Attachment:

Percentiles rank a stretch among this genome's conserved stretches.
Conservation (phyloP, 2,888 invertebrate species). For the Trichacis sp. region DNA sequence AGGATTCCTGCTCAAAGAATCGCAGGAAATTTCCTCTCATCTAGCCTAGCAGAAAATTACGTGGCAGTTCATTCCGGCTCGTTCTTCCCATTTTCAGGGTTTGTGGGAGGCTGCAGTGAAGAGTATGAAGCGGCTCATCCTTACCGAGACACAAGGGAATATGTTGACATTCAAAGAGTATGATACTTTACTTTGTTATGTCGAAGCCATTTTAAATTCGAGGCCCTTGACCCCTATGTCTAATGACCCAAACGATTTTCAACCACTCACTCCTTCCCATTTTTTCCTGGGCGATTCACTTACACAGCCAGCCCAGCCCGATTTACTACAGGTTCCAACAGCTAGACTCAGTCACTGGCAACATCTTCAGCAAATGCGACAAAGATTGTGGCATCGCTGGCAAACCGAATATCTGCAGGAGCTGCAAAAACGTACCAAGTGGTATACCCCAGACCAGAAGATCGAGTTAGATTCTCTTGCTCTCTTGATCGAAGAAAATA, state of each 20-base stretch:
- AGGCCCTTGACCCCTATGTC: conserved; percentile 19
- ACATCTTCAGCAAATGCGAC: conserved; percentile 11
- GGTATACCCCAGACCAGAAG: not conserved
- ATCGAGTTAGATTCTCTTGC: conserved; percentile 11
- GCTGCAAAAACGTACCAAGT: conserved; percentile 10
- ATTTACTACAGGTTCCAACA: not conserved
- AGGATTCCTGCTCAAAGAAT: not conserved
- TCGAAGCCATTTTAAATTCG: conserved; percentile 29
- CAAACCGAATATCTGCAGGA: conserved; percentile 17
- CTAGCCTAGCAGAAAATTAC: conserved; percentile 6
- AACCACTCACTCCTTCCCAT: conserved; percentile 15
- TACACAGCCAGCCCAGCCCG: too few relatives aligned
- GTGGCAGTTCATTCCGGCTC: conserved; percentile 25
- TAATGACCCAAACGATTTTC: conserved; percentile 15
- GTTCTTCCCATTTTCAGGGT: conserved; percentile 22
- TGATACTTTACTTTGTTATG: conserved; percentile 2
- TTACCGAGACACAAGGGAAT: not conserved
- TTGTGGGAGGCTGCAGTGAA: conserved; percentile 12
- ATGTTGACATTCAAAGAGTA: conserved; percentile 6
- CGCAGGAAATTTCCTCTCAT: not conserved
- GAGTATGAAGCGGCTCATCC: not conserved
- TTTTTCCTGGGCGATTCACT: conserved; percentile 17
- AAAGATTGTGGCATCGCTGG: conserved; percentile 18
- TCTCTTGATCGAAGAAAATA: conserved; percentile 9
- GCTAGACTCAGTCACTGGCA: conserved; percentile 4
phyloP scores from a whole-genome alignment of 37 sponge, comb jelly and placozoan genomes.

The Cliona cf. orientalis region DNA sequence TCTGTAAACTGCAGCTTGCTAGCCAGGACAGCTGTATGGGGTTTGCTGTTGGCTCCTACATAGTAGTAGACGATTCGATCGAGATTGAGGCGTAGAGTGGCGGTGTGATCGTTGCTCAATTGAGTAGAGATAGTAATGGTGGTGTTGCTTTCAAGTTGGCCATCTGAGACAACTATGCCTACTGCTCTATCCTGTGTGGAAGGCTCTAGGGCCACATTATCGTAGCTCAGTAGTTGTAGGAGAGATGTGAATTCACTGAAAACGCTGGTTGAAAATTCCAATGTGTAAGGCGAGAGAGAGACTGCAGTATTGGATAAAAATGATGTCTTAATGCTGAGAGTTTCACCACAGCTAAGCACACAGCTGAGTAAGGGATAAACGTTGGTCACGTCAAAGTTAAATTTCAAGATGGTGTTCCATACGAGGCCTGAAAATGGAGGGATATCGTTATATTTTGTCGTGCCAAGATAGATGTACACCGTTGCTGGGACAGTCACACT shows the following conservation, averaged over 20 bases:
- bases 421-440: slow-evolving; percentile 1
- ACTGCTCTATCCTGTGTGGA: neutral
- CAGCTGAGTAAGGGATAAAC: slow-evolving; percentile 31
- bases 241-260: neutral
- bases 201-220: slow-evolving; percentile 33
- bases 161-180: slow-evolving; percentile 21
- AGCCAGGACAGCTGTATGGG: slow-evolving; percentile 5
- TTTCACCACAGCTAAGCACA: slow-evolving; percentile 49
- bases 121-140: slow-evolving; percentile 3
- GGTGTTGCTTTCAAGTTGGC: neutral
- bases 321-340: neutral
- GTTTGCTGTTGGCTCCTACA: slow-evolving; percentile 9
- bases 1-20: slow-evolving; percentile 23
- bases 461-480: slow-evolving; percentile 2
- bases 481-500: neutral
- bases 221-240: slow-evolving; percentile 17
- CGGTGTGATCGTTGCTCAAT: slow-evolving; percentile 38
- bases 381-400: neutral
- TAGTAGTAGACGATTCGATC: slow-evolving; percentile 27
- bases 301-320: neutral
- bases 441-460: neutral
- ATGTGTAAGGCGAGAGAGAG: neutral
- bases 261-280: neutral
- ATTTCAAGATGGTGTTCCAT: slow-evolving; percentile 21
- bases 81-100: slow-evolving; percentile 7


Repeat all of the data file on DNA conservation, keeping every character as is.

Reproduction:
Percentiles rank a stretch among this genome's conserved stretches.
Conservation (phyloP, 2,888 invertebrate species). For the Trichacis sp. region DNA sequence AGGATTCCTGCTCAAAGAATCGCAGGAAATTTCCTCTCATCTAGCCTAGCAGAAAATTACGTGGCAGTTCATTCCGGCTCGTTCTTCCCATTTTCAGGGTTTGTGGGAGGCTGCAGTGAAGAGTATGAAGCGGCTCATCCTTACCGAGACACAAGGGAATATGTTGACATTCAAAGAGTATGATACTTTACTTTGTTATGTCGAAGCCATTTTAAATTCGAGGCCCTTGACCCCTATGTCTAATGACCCAAACGATTTTCAACCACTCACTCCTTCCCATTTTTTCCTGGGCGATTCACTTACACAGCCAGCCCAGCCCGATTTACTACAGGTTCCAACAGCTAGACTCAGTCACTGGCAACATCTTCAGCAAATGCGACAAAGATTGTGGCATCGCTGGCAAACCGAATATCTGCAGGAGCTGCAAAAACGTACCAAGTGGTATACCCCAGACCAGAAGATCGAGTTAGATTCTCTTGCTCTCTTGATCGAAGAAAATA, state of each 20-base stretch:
- AGGCCCTTGACCCCTATGTC: conserved; percentile 19
- ACATCTTCAGCAAATGCGAC: conserved; percentile 11
- GGTATACCCCAGACCAGAAG: not conserved
- ATCGAGTTAGATTCTCTTGC: conserved; percentile 11
- GCTGCAAAAACGTACCAAGT: conserved; percentile 10
- ATTTACTACAGGTTCCAACA: not conserved
- AGGATTCCTGCTCAAAGAAT: not conserved
- TCGAAGCCATTTTAAATTCG: conserved; percentile 29
- CAAACCGAATATCTGCAGGA: conserved; percentile 17
- CTAGCCTAGCAGAAAATTAC: conserved; percentile 6
- AACCACTCACTCCTTCCCAT: conserved; percentile 15
- TACACAGCCAGCCCAGCCCG: too few relatives aligned
- GTGGCAGTTCATTCCGGCTC: conserved; percentile 25
- TAATGACCCAAACGATTTTC: conserved; percentile 15
- GTTCTTCCCATTTTCAGGGT: conserved; percentile 22
- TGATACTTTACTTTGTTATG: conserved; percentile 2
- TTACCGAGACACAAGGGAAT: not conserved
- TTGTGGGAGGCTGCAGTGAA: conserved; percentile 12
- ATGTTGACATTCAAAGAGTA: conserved; percentile 6
- CGCAGGAAATTTCCTCTCAT: not conserved
- GAGTATGAAGCGGCTCATCC: not conserved
- TTTTTCCTGGGCGATTCACT: conserved; percentile 17
- AAAGATTGTGGCATCGCTGG: conserved; percentile 18
- TCTCTTGATCGAAGAAAATA: conserved; percentile 9
- GCTAGACTCAGTCACTGGCA: conserved; percentile 4
phyloP scores from a whole-genome alignment of 37 sponge, comb jelly and placozoan genomes.

The Cliona cf. orientalis region DNA sequence TCTGTAAACTGCAGCTTGCTAGCCAGGACAGCTGTATGGGGTTTGCTGTTGGCTCCTACATAGTAGTAGACGATTCGATCGAGATTGAGGCGTAGAGTGGCGGTGTGATCGTTGCTCAATTGAGTAGAGATAGTAATGGTGGTGTTGCTTTCAAGTTGGCCATCTGAGACAACTATGCCTACTGCTCTATCCTGTGTGGAAGGCTCTAGGGCCACATTATCGTAGCTCAGTAGTTGTAGGAGAGATGTGAATTCACTGAAAACGCTGGTTGAAAATTCCAATGTGTAAGGCGAGAGAGAGACTGCAGTATTGGATAAAAATGATGTCTTAATGCTGAGAGTTTCACCACAGCTAAGCACACAGCTGAGTAAGGGATAAACGTTGGTCACGTCAAAGTTAAATTTCAAGATGGTGTTCCATACGAGGCCTGAAAATGGAGGGATATCGTTATATTTTGTCGTGCCAAGATAGATGTACACCGTTGCTGGGACAGTCACACT shows the following conservation, averaged over 20 bases:
- bases 421-440: slow-evolving; percentile 1
- ACTGCTCTATCCTGTGTGGA: neutral
- CAGCTGAGTAAGGGATAAAC: slow-evolving; percentile 31
- bases 241-260: neutral
- bases 201-220: slow-evolving; percentile 33
- bases 161-180: slow-evolving; percentile 21
- AGCCAGGACAGCTGTATGGG: slow-evolving; percentile 5
- TTTCACCACAGCTAAGCACA: slow-evolving; percentile 49
- bases 121-140: slow-evolving; percentile 3
- GGTGTTGCTTTCAAGTTGGC: neutral
- bases 321-340: neutral
- GTTTGCTGTTGGCTCCTACA: slow-evolving; percentile 9
- bases 1-20: slow-evolving; percentile 23
- bases 461-480: slow-evolving; percentile 2
- bases 481-500: neutral
- bases 221-240: slow-evolving; percentile 17
- CGGTGTGATCGTTGCTCAAT: slow-evolving; percentile 38
- bases 381-400: neutral
- TAGTAGTAGACGATTCGATC: slow-evolving; percentile 27
- bases 301-320: neutral
- bases 441-460: neutral
- ATGTGTAAGGCGAGAGAGAG: neutral
- bases 261-280: neutral
- ATTTCAAGATGGTGTTCCAT: slow-evolving; percentile 21
- bases 81-100: slow-evolving; percentile 7